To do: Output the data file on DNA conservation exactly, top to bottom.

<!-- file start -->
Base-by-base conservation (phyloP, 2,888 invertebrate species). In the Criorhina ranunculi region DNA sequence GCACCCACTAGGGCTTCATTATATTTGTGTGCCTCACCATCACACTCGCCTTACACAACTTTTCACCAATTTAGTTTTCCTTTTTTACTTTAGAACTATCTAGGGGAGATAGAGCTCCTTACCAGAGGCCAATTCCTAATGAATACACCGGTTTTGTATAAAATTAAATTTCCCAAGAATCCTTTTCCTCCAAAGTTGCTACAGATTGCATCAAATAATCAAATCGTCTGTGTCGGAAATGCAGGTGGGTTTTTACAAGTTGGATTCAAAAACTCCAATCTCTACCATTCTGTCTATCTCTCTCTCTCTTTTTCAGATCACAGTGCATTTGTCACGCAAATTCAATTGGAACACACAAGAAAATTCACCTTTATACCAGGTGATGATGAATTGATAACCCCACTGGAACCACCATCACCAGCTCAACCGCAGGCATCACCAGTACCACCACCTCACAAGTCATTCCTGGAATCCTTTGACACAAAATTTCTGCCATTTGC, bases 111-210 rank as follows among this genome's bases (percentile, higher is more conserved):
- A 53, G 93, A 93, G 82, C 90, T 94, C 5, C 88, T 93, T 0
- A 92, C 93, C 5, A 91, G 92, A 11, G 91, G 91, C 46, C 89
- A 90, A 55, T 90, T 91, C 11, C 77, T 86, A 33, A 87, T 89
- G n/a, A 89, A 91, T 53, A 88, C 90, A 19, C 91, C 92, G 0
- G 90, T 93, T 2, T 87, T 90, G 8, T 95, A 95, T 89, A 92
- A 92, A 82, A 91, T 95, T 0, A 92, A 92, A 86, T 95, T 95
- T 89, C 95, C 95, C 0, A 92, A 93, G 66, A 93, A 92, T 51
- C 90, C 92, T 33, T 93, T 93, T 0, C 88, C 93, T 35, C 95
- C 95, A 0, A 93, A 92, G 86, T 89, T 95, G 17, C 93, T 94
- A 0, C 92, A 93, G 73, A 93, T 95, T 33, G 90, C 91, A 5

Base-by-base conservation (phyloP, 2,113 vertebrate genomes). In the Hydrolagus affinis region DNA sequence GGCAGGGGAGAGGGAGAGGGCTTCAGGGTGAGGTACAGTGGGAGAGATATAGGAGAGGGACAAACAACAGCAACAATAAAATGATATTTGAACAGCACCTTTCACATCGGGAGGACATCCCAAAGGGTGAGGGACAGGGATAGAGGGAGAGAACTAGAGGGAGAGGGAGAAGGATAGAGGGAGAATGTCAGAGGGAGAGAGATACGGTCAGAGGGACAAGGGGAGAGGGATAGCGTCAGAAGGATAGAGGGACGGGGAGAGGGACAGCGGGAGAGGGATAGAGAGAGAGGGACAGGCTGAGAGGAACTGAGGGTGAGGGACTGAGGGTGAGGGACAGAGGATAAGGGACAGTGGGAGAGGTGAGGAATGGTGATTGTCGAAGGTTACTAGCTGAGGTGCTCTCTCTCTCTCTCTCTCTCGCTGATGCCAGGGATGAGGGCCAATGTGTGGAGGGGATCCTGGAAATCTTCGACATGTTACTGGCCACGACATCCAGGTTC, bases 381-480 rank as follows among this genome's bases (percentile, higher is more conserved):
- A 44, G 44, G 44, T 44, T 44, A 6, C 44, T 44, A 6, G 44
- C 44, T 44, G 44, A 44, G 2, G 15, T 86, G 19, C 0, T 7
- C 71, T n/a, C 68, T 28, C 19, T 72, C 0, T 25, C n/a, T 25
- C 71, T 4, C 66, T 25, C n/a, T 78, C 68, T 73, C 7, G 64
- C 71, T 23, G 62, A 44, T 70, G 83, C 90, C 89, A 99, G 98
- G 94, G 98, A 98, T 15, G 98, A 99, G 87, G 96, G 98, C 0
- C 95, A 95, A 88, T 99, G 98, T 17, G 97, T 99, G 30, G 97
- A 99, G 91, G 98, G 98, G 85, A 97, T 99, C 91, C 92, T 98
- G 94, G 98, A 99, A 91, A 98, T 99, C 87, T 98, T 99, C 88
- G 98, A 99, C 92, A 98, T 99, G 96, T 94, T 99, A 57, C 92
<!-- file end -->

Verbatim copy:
Base-by-base conservation (phyloP, 2,888 invertebrate species). In the Criorhina ranunculi region DNA sequence GCACCCACTAGGGCTTCATTATATTTGTGTGCCTCACCATCACACTCGCCTTACACAACTTTTCACCAATTTAGTTTTCCTTTTTTACTTTAGAACTATCTAGGGGAGATAGAGCTCCTTACCAGAGGCCAATTCCTAATGAATACACCGGTTTTGTATAAAATTAAATTTCCCAAGAATCCTTTTCCTCCAAAGTTGCTACAGATTGCATCAAATAATCAAATCGTCTGTGTCGGAAATGCAGGTGGGTTTTTACAAGTTGGATTCAAAAACTCCAATCTCTACCATTCTGTCTATCTCTCTCTCTCTTTTTCAGATCACAGTGCATTTGTCACGCAAATTCAATTGGAACACACAAGAAAATTCACCTTTATACCAGGTGATGATGAATTGATAACCCCACTGGAACCACCATCACCAGCTCAACCGCAGGCATCACCAGTACCACCACCTCACAAGTCATTCCTGGAATCCTTTGACACAAAATTTCTGCCATTTGC, bases 111-210 rank as follows among this genome's bases (percentile, higher is more conserved):
- A 53, G 93, A 93, G 82, C 90, T 94, C 5, C 88, T 93, T 0
- A 92, C 93, C 5, A 91, G 92, A 11, G 91, G 91, C 46, C 89
- A 90, A 55, T 90, T 91, C 11, C 77, T 86, A 33, A 87, T 89
- G n/a, A 89, A 91, T 53, A 88, C 90, A 19, C 91, C 92, G 0
- G 90, T 93, T 2, T 87, T 90, G 8, T 95, A 95, T 89, A 92
- A 92, A 82, A 91, T 95, T 0, A 92, A 92, A 86, T 95, T 95
- T 89, C 95, C 95, C 0, A 92, A 93, G 66, A 93, A 92, T 51
- C 90, C 92, T 33, T 93, T 93, T 0, C 88, C 93, T 35, C 95
- C 95, A 0, A 93, A 92, G 86, T 89, T 95, G 17, C 93, T 94
- A 0, C 92, A 93, G 73, A 93, T 95, T 33, G 90, C 91, A 5

Base-by-base conservation (phyloP, 2,113 vertebrate genomes). In the Hydrolagus affinis region DNA sequence GGCAGGGGAGAGGGAGAGGGCTTCAGGGTGAGGTACAGTGGGAGAGATATAGGAGAGGGACAAACAACAGCAACAATAAAATGATATTTGAACAGCACCTTTCACATCGGGAGGACATCCCAAAGGGTGAGGGACAGGGATAGAGGGAGAGAACTAGAGGGAGAGGGAGAAGGATAGAGGGAGAATGTCAGAGGGAGAGAGATACGGTCAGAGGGACAAGGGGAGAGGGATAGCGTCAGAAGGATAGAGGGACGGGGAGAGGGACAGCGGGAGAGGGATAGAGAGAGAGGGACAGGCTGAGAGGAACTGAGGGTGAGGGACTGAGGGTGAGGGACAGAGGATAAGGGACAGTGGGAGAGGTGAGGAATGGTGATTGTCGAAGGTTACTAGCTGAGGTGCTCTCTCTCTCTCTCTCTCTCGCTGATGCCAGGGATGAGGGCCAATGTGTGGAGGGGATCCTGGAAATCTTCGACATGTTACTGGCCACGACATCCAGGTTC, bases 381-480 rank as follows among this genome's bases (percentile, higher is more conserved):
- A 44, G 44, G 44, T 44, T 44, A 6, C 44, T 44, A 6, G 44
- C 44, T 44, G 44, A 44, G 2, G 15, T 86, G 19, C 0, T 7
- C 71, T n/a, C 68, T 28, C 19, T 72, C 0, T 25, C n/a, T 25
- C 71, T 4, C 66, T 25, C n/a, T 78, C 68, T 73, C 7, G 64
- C 71, T 23, G 62, A 44, T 70, G 83, C 90, C 89, A 99, G 98
- G 94, G 98, A 98, T 15, G 98, A 99, G 87, G 96, G 98, C 0
- C 95, A 95, A 88, T 99, G 98, T 17, G 97, T 99, G 30, G 97
- A 99, G 91, G 98, G 98, G 85, A 97, T 99, C 91, C 92, T 98
- G 94, G 98, A 99, A 91, A 98, T 99, C 87, T 98, T 99, C 88
- G 98, A 99, C 92, A 98, T 99, G 96, T 94, T 99, A 57, C 92